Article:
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B.C. clears COVID-19 test backlog, ups daily processing

Test capacity is now at about 3,500 per day in the province
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Widespread testing is part of the “backbone” to suppressing the COVID-19 virus, according to the WHO. Photo: Tube containing a swab sample that has tested positive for COVID-19/Shutterstock

The B.C. Centre for Disease Control (BCCDC) has worked through a backlog of tests for COVID-19, Provincial Health Officer Dr. Bonnie Henry announced Tuesday (March 24).

Widespread testing is part of the “backbone” to suppressing the virus that has caused a pandemic among an unprotected population, according to the World health Organization.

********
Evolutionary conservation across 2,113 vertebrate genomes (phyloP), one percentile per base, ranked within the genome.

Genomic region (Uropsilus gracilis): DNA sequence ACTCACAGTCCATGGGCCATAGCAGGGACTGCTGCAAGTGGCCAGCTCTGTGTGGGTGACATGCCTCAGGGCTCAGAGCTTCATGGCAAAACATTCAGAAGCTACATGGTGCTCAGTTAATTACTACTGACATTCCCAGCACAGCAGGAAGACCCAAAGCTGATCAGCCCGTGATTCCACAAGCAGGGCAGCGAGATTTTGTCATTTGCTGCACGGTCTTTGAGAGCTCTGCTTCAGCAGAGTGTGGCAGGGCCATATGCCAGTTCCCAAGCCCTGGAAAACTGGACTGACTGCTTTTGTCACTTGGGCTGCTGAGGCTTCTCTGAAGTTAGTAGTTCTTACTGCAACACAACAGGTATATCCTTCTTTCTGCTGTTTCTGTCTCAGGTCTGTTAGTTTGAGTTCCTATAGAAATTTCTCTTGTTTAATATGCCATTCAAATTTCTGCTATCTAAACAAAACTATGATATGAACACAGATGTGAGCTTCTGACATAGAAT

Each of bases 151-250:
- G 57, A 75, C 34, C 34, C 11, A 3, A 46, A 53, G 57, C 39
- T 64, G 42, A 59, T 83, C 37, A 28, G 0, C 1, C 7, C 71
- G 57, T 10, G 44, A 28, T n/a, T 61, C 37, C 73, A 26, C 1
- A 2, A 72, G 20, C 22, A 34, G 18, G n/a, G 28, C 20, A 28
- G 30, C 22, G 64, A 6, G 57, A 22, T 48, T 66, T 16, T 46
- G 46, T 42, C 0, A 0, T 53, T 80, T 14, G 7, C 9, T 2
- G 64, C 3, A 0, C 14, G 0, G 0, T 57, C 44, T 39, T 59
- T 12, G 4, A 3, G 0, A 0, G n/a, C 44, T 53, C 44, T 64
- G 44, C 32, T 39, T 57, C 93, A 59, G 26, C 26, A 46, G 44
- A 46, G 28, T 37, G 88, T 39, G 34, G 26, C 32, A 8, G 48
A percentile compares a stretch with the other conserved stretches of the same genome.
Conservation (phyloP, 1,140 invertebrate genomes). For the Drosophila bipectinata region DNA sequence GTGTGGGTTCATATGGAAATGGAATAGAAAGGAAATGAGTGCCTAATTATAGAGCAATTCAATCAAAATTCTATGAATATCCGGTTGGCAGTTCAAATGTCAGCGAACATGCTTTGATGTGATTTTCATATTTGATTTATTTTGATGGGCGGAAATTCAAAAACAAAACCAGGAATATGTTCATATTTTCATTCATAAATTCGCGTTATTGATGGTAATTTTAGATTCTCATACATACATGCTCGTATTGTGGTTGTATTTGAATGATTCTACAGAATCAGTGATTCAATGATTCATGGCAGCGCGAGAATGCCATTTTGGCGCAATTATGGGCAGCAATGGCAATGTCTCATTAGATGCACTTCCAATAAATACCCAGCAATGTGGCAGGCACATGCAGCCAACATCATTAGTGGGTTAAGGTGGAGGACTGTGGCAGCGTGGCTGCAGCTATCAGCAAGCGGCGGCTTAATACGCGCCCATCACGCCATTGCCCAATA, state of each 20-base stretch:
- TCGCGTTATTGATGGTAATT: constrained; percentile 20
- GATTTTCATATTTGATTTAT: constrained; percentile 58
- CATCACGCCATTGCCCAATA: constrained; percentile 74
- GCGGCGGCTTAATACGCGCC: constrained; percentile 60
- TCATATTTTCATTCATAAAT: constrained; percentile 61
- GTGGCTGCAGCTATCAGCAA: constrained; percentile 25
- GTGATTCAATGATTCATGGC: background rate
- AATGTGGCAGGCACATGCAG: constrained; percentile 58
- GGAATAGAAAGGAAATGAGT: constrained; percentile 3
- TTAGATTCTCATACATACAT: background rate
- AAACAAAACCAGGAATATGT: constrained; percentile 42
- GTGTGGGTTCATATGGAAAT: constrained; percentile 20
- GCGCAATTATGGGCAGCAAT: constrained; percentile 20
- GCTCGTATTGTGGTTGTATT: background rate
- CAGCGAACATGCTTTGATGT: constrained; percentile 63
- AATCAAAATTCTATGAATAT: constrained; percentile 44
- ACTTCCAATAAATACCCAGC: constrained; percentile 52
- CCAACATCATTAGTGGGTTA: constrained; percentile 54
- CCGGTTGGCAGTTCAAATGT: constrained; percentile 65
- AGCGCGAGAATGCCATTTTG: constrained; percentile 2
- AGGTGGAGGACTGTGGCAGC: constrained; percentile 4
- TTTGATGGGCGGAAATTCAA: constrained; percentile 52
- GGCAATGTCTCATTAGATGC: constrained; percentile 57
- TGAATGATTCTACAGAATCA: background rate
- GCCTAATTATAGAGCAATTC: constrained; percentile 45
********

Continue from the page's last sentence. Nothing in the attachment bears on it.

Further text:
Henry said health officials have tested close to 30,000 people as of Tuesday, up from 17,912 tests March 20.

The BCCDC reported 26,681 tests completed as of 8 p.m. Sunday (March 22).

Health Minister Adrian Dix said test capacity is now at about 3,500 per day via BCCDC and private laboratories such as LifeLabs. It’s unknown how long it takes on average to process tests.

Testing is focused on health care workers and people believed to be in contact with an infected person within the community, said Henry.

Despite reported hiccups by doctors in B.C. on testing and triage, Henry suggested B.C. is ahead of the curve on testing.

“Our testing strategy early on helped us better understand what was happening in our community and when we started having community spread. And I think both in northern Italy and in our neighbours to the south, particularly in Washington State, not having access to that testing early on meant having to play catch up.”

Testing nevertheless remains marred by production and orders of test equipment, said Henry this week. Last week, the federal government expedited two pieces of equipment for sale to provincial health authorities.




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